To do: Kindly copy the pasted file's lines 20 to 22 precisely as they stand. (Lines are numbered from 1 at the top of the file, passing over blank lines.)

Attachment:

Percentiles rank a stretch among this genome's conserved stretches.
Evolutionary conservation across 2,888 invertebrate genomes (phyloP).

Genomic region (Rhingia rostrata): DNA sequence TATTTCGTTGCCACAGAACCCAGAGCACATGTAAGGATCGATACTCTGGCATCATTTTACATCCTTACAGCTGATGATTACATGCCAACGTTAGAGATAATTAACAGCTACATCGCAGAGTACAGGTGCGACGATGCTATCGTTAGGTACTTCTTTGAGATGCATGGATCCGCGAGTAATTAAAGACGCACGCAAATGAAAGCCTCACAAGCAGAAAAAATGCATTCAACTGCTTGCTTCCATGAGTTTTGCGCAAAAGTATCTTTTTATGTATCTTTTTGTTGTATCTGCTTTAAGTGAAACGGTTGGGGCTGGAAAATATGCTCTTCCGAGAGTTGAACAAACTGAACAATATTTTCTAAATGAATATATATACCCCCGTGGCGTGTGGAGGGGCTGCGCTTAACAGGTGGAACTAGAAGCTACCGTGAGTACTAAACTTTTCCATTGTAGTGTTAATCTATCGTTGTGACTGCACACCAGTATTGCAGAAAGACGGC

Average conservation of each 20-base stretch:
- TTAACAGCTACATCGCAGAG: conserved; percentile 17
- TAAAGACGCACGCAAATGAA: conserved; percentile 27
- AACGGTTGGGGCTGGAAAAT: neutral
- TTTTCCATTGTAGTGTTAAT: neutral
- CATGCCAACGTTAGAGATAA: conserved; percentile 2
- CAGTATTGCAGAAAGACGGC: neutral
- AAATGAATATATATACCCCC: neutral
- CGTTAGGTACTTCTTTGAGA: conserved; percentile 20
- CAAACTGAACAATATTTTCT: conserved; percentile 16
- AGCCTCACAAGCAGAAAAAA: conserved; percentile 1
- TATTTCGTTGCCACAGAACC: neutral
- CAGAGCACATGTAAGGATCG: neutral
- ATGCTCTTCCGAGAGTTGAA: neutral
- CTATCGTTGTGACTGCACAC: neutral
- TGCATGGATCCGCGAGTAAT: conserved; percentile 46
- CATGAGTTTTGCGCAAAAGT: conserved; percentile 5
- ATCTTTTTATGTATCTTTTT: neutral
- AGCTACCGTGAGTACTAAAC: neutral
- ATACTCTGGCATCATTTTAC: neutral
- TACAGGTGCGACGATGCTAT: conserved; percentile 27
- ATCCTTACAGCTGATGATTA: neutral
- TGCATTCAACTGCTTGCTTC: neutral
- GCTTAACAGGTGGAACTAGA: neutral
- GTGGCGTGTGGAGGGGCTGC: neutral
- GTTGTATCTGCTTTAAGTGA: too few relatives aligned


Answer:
- CATGAGTTTTGCGCAAAAGT: conserved; percentile 5
- ATCTTTTTATGTATCTTTTT: neutral
- AGCTACCGTGAGTACTAAAC: neutral